Starry Night - a nativity play

Fri 7th – Fri 14th December 2012


Alexander Stone

at 19:01 on 9th Dec 2012



As I write this review, I’m listening to the actors and actresses of Starry Night play and sing their way through seventeen classic Christmas hymns and carols. Yes that’s how good it was; I bought the CD afterwards. Starry Night is a wonderful production of the central Christmas tale of the blessed baby born in a stable. In this hour long play, the team from Bristol Old Vic showcase a wide range of performing talents, harmonising flawlessly as a unit to weave a show with the power to enthuse even the most hard-nosed Scrooge into the Christmas spirit.

Before the play was due to begin, the audience were welcomed into the theatre by the cast standing together singing a cappella renditions of carols. This served both as a wonderful scene-setter for the production to follow, and a distraction to minimise boring time waiting – essential for a play billed for ‘all the family’! What followed was an abridged story of the birth of Jesus, told from the point of view of three shepherds trying desperately to ward off the freezing cold of a long December night by pranking each other, telling stories, and making themselves useful to the travellers that seem to keep finding themselves in their field. The style was part pantomime with a recurring need to awake sleeping shepherds to avert impending disaster and part musical with regular assemblies for carols sung a cappella or accompanied by recorders (played by the cast themselves), and all wrapped together with a heart-warming tale of friendship and forgiveness.

The story of the birth of Jesus Christ is central to our modern conception of midwinter festivities. However, religious aspects of national culture are being increasingly criticised and sidelined, so any serious production of this Biblical tale has a task on its hands to remain engaging and relevant, but also religiously and culturally considerate. In my opinion, as an agnostic, this production performed the task admirably. This tale of Mary and Joseph maintained a positive moral message of striving to forgive and treat equally, without any excessive preoccupation with an abstract God, or any disciplinary moralising of a fallen humanity. To this end the play remained fresh and upbeat, jaunting through the story at a good pace, and ending in inspiration and hope.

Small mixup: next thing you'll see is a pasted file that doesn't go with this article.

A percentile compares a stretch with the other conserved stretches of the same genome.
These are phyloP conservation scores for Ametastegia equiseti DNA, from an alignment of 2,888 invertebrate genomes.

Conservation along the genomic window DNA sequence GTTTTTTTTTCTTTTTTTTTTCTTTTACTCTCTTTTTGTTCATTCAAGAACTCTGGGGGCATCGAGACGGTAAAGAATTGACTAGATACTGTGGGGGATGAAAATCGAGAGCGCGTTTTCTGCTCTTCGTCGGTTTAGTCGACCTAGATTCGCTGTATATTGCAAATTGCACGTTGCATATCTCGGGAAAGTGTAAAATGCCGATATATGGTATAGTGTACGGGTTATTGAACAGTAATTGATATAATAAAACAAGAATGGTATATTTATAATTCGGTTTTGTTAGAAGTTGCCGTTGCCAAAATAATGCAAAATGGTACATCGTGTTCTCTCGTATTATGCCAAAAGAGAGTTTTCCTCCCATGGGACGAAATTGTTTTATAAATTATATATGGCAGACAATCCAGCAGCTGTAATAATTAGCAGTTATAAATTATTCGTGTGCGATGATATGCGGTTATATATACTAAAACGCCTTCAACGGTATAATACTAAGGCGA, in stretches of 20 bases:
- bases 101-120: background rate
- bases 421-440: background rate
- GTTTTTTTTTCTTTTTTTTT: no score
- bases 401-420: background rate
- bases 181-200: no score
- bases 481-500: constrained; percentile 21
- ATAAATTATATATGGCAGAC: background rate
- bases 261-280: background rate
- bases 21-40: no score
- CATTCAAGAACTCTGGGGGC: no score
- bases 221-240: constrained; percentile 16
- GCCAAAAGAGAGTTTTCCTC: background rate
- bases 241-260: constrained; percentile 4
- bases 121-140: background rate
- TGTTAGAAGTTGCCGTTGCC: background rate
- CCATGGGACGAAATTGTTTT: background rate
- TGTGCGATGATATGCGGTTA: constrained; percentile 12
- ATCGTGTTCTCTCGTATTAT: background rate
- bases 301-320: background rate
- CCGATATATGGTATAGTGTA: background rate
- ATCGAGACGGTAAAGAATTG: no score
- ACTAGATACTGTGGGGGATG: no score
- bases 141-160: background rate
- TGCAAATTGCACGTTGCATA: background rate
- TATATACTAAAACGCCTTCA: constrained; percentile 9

Starry Night isn’t just a play to be seen, it is one to be heard. I have recently been to a concert of university barbershop singers, and sorry guys but the cast of Starry Night blew you out of the water. Their individual vocal ranges and harmonisation together were amazing. Voices projected throughout the auditorium, and I didn’t hear a missed note. Part of the cast would begin to break into a carol or hymn, to be quickly accompanied by the rest, all with apparent effortlessness, yet in perfect time and with joyous results. The choice of recorders as the only backing instrument was an excellent one. The old-English, slightly discordant, simple sound reflected the tale of virginity and pure birth as a means of humanity’s renewal. Even when the actors weren’t singing, the whole play was a cacophony of regional British accents; from the Northern innkeep, to the Devonian shepherds, Welsh angel Gabriel, and even a Scottish King.

Starry Night didn’t pretend to be anything it wasn’t in the production department. The only sound effects were generated by the cast; wind howling, Donkey’s hooves clopping etc... In fact the two-person Donkey costume was a masterclass in functional minimalism; a head for the front man who stands up straight, and a backpack with an oriental rug on it for the rear half who stoops along carrying Mary and her babe. Costumes were equally functional; conveying the poverty and cold of the shepherds, the divinity of the Angel Gabriel in white robes, and the wealth of the three Kings in satin fabrics and simple crowns.

Put simply, Starry Night is a fantastic production that will entertain and engage anyone who goes to see it. The story is pacey, funny and thoughtful. The musical numbers could stand alone in a concert themselves. The cast move about the stage, about their roles, and about the narrative as though they have lived this play for years. The only drawback is its short length; after one hour I was left craving more.


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